The system in this country is broken – elections are questioned and questionable, special interest groups and lobbyists – and more specifically $$$ – drive the major decisions. Politicians care about two things – getting elected and getting re-elected, and basic human concern seems to be secondary to them. The result is a congress so partisan, so unwilling to compromise that nothing gets accomplished. This leads to law enforcement agencies like Ferguson – that are woefully segregated and detached from the citizens they are sworn to protect, and an economic divide that pits Americans against each other. Police and citizens should be friends, and politicians should be reinforcing this mindset.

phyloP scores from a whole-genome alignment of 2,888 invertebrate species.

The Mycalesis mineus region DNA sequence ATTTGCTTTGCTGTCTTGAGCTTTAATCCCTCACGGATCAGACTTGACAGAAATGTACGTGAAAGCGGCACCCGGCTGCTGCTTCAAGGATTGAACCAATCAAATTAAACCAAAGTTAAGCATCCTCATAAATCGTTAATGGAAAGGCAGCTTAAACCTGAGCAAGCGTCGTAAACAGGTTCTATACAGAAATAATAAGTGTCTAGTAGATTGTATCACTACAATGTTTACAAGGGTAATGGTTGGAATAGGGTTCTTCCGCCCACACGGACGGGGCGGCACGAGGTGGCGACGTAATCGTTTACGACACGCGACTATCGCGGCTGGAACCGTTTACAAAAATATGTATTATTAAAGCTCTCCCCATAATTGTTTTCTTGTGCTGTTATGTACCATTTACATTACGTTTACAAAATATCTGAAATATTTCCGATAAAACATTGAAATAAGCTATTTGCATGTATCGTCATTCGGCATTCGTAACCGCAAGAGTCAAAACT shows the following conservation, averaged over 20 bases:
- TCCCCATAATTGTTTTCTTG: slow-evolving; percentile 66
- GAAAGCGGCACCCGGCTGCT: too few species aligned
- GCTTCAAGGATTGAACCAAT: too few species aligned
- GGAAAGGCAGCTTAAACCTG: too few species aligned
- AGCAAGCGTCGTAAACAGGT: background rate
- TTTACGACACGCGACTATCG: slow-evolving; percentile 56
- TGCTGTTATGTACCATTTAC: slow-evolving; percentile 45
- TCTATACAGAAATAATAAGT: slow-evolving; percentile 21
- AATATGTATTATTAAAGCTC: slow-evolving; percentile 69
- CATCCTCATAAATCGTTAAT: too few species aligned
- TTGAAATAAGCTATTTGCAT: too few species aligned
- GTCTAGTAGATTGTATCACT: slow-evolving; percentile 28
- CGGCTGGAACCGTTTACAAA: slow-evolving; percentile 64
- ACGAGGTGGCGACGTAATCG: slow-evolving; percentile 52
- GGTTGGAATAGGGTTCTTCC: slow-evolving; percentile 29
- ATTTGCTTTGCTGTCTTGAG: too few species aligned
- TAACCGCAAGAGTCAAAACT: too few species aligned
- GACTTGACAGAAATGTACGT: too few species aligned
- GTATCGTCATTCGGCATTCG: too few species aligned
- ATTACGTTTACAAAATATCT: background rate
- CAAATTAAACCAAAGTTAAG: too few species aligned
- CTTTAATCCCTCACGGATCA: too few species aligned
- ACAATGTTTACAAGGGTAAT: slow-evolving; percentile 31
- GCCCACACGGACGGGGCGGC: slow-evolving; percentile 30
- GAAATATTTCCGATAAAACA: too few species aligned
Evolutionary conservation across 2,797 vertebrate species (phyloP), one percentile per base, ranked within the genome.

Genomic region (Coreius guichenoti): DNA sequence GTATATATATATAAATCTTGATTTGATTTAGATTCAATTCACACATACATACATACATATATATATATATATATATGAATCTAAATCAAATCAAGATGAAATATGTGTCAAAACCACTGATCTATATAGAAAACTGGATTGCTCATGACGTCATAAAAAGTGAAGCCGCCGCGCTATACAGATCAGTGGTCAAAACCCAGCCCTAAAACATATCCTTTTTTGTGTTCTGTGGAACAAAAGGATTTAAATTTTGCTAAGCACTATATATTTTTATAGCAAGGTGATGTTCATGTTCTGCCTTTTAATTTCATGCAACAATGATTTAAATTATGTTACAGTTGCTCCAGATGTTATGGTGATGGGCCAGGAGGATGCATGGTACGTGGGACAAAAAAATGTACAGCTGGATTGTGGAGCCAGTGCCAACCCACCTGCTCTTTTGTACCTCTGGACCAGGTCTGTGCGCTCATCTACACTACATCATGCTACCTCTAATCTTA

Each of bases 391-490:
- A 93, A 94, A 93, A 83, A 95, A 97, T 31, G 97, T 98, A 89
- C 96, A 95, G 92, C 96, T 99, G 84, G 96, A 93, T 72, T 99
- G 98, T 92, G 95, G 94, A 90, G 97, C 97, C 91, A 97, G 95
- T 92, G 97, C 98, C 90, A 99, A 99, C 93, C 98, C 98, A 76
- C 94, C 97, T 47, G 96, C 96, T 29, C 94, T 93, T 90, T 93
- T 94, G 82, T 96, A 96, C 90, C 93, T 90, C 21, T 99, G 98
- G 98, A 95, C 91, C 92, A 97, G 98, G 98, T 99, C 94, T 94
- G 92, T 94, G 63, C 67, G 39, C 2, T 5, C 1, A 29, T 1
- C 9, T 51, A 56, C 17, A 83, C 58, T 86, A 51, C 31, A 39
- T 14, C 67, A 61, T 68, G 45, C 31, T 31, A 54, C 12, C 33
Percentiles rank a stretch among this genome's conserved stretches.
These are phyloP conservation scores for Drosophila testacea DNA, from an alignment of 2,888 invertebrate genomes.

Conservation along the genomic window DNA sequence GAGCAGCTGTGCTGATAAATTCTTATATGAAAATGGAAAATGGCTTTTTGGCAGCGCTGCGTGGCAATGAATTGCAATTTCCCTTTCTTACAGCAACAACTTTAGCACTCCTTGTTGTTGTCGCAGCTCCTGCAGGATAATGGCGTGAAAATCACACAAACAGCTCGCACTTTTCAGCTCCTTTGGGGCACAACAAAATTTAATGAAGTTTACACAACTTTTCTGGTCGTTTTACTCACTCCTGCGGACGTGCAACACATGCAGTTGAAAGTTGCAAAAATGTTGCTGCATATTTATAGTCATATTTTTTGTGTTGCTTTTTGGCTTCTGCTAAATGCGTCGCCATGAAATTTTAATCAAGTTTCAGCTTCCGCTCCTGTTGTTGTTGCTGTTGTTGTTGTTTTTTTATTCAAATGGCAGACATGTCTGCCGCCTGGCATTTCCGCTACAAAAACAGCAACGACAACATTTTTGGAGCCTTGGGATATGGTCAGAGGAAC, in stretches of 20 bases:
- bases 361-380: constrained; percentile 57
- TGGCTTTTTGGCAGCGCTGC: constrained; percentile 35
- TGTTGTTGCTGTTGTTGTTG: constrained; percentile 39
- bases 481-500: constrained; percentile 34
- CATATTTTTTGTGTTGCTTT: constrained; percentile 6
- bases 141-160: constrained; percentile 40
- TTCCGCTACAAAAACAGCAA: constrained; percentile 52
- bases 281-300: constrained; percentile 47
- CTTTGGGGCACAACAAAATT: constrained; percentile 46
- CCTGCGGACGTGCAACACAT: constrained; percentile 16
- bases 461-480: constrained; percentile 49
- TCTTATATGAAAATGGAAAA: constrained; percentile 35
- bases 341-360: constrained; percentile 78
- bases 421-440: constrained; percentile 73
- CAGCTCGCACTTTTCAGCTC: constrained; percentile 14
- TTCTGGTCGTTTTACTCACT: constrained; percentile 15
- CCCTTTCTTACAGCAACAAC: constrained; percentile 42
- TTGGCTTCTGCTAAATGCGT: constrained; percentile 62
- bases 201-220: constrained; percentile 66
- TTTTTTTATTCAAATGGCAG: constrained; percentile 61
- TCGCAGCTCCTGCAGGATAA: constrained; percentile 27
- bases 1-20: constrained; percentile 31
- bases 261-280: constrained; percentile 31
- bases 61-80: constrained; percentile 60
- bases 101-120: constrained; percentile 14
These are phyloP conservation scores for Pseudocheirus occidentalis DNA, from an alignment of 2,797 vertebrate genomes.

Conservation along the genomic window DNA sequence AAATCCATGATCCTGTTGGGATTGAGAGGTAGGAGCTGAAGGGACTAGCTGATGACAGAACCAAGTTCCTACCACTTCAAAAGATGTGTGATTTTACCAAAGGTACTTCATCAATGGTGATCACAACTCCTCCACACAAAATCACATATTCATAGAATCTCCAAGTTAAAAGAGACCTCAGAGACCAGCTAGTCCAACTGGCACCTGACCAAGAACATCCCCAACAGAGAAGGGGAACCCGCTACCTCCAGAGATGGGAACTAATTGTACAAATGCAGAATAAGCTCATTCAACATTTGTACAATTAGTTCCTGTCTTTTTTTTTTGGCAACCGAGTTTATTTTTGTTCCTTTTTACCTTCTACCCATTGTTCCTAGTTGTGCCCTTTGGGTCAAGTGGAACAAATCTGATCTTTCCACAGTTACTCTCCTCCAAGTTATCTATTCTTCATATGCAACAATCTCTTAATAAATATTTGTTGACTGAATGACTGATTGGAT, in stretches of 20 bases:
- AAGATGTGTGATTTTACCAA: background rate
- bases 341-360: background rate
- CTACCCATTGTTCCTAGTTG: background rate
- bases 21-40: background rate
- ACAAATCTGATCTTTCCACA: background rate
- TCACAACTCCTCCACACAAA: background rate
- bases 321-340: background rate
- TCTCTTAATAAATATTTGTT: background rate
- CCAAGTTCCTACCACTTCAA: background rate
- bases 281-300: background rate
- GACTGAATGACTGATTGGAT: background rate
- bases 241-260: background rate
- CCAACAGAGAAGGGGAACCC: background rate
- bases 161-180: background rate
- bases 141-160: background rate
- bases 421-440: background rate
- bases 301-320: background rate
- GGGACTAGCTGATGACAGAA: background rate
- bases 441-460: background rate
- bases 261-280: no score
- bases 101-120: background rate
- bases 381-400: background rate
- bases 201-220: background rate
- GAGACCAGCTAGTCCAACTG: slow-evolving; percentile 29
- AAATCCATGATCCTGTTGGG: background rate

People say this is the greatest country in the world – yet we have homeless, people starving, children without health care, and leadership that doesn’t act, and only expresses interest when strong-armed by current events.
    So yes, sit down for the national anthem – go have a beer or a hot dog. Wear a shirt that proclaims whatever issue it is you speak out against. Just like the horrific shootings in Orlando, or Newtown, or Colorado Springs, or Charleston…just as with the tragic events detailed by Mr Hyland in his first paragraph of this thought provoking piece – there will be outrage and protest and cries for change, then it will dissipate until the next incident.
    Every life matters, every protest counts, every life lost is felt by a loved one. We need to come together as human beings to find common ground and understanding – but that hope is a runaway train in the political minutia of this country. I don’t know how to stop it. I just know it saddens me.